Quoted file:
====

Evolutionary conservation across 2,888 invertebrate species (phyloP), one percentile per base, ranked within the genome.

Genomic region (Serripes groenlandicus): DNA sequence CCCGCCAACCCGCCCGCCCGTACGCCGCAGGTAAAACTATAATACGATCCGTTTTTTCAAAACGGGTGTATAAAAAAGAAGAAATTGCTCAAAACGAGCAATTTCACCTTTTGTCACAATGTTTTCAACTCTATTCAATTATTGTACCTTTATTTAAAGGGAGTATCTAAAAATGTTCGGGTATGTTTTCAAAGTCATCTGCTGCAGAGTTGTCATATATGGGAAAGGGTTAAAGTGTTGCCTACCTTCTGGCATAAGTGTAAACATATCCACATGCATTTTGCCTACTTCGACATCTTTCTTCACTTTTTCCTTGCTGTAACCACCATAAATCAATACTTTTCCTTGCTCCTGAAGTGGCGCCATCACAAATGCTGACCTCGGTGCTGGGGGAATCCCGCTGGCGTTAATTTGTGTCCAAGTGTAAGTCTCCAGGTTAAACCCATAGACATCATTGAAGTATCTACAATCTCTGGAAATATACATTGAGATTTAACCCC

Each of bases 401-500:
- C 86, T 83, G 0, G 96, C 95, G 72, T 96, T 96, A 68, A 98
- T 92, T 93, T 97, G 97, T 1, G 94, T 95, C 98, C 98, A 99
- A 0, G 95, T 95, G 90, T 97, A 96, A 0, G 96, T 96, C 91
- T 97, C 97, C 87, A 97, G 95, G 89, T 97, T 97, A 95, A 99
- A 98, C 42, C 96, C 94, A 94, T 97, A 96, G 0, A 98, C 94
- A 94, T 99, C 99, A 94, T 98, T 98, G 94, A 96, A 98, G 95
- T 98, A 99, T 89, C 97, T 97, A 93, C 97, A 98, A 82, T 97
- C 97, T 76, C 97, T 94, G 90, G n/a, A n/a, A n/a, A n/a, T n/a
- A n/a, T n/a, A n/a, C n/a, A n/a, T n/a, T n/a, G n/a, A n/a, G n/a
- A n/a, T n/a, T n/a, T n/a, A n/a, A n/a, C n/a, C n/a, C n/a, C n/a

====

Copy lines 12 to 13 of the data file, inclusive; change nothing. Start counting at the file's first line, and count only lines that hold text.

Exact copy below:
- A n/a, T n/a, A n/a, C n/a, A n/a, T n/a, T n/a, G n/a, A n/a, G n/a
- A n/a, T n/a, T n/a, T n/a, A n/a, A n/a, C n/a, C n/a, C n/a, C n/a